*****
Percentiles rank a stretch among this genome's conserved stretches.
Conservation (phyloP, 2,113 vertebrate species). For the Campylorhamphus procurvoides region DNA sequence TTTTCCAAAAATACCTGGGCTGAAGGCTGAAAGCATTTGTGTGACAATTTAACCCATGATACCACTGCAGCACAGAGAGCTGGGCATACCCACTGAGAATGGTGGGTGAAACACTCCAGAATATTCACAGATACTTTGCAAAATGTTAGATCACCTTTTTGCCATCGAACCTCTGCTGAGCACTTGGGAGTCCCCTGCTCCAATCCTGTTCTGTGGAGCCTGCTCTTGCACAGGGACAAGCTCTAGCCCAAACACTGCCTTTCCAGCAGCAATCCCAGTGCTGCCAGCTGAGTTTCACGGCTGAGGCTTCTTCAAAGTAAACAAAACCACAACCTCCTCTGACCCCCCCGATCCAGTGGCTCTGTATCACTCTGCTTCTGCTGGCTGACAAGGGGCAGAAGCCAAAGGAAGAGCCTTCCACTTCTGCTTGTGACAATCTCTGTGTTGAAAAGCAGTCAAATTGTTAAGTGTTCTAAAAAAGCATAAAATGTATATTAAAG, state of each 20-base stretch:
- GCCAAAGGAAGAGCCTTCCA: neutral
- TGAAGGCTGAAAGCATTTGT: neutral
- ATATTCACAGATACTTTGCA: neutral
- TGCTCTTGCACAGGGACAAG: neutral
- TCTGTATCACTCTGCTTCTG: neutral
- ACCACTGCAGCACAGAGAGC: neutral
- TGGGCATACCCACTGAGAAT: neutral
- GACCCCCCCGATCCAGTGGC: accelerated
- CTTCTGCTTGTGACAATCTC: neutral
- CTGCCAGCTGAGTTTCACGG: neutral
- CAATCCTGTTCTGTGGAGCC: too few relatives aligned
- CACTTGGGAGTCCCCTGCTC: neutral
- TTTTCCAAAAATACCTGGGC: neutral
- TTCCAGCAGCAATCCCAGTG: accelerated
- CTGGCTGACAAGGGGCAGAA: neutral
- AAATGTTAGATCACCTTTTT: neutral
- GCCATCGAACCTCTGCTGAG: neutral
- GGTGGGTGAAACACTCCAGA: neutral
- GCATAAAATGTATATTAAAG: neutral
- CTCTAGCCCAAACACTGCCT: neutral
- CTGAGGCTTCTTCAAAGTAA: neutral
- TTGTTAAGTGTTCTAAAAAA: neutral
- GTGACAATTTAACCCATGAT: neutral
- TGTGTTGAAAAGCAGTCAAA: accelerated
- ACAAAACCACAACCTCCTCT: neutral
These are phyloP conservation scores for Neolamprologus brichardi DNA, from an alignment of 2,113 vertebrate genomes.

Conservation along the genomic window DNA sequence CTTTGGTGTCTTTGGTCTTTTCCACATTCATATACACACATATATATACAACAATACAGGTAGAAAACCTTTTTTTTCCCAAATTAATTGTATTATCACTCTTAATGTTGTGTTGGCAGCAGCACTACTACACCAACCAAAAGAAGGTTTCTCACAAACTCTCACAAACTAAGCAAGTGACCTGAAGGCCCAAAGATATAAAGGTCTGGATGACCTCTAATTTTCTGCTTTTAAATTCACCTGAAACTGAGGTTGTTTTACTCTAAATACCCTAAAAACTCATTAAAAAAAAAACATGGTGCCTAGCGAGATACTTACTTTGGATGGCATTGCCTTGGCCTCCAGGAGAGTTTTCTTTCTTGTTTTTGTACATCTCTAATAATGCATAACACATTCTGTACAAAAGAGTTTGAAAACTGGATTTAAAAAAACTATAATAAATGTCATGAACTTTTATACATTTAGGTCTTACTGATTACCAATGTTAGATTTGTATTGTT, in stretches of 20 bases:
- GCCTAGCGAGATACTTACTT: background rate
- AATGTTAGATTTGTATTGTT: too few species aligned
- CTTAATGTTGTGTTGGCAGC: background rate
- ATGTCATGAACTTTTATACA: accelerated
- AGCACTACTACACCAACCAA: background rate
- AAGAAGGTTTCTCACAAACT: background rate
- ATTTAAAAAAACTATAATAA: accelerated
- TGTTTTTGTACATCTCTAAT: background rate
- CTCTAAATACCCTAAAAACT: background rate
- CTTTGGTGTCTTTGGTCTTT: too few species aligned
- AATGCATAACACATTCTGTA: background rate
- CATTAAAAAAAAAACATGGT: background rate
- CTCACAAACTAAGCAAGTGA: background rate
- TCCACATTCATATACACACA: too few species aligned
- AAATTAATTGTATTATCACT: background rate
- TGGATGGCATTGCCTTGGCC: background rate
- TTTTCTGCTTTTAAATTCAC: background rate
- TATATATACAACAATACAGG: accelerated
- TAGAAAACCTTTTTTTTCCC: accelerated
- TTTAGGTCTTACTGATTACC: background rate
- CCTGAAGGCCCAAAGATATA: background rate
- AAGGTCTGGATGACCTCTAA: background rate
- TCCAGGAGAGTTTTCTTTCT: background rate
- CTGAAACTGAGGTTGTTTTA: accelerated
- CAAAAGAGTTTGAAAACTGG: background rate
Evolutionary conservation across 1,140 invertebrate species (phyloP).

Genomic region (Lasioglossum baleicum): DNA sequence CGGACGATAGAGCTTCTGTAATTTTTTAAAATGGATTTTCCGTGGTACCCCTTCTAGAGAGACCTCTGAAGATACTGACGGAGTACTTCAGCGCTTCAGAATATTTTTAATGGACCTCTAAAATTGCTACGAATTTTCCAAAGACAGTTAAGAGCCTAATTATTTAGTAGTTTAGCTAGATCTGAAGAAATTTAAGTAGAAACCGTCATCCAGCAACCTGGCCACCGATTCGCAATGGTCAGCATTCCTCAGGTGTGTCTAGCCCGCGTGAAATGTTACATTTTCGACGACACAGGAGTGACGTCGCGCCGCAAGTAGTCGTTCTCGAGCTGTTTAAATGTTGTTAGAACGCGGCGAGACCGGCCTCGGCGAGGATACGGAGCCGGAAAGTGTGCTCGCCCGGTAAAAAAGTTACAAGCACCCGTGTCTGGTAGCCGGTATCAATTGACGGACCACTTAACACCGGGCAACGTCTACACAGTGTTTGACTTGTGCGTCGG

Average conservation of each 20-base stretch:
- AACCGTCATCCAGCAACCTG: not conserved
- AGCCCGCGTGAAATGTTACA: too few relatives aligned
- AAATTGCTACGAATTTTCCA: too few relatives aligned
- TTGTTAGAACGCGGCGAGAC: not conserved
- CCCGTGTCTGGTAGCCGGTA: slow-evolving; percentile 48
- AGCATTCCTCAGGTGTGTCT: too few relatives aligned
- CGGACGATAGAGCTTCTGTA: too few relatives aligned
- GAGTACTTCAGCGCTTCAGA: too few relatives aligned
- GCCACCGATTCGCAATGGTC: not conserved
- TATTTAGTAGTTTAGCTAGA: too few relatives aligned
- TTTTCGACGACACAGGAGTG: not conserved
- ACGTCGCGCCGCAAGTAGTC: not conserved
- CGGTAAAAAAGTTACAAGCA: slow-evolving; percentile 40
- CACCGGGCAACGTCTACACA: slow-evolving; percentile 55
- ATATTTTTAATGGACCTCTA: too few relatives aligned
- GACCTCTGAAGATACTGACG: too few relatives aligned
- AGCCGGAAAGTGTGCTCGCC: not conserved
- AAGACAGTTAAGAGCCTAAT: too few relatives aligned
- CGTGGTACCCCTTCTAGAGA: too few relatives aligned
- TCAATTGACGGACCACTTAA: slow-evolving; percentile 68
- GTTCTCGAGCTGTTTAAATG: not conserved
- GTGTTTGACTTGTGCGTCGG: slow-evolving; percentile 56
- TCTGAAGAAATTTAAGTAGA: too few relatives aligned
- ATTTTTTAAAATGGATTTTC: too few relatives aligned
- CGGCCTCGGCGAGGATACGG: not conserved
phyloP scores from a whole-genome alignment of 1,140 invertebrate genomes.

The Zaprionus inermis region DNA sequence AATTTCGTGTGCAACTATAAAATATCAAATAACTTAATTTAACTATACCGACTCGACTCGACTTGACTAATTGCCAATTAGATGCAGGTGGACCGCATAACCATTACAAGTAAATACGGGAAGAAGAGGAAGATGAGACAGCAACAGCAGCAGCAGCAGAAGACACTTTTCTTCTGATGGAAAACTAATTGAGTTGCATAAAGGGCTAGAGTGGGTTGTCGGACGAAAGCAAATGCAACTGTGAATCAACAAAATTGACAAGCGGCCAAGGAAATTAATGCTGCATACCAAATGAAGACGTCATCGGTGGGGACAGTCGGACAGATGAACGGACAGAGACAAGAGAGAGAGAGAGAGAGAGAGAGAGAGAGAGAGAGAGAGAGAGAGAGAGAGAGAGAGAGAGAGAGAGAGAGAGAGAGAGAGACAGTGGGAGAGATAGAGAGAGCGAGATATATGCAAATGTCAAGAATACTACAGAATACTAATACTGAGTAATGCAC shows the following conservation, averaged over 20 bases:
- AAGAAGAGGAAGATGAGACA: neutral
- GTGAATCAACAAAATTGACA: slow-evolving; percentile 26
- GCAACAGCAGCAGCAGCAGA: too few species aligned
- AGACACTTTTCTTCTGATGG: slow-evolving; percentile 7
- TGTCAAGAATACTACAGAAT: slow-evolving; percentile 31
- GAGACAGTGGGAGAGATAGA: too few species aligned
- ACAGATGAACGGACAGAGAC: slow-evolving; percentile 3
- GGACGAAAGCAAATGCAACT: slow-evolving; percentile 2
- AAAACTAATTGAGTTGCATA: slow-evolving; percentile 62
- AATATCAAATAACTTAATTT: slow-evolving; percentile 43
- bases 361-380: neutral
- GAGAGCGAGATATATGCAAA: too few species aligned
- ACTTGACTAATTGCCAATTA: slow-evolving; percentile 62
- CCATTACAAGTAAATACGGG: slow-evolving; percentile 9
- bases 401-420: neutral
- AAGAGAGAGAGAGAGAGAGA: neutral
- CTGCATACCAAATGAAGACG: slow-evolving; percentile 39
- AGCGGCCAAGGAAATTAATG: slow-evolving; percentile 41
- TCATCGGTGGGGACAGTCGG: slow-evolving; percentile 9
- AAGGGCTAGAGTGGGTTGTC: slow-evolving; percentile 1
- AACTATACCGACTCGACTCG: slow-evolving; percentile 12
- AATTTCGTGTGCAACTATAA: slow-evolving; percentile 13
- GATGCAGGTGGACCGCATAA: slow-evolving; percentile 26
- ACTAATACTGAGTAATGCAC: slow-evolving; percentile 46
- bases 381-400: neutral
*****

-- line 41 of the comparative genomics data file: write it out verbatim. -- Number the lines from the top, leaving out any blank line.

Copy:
- CATTAAAAAAAAAACATGGT: background rate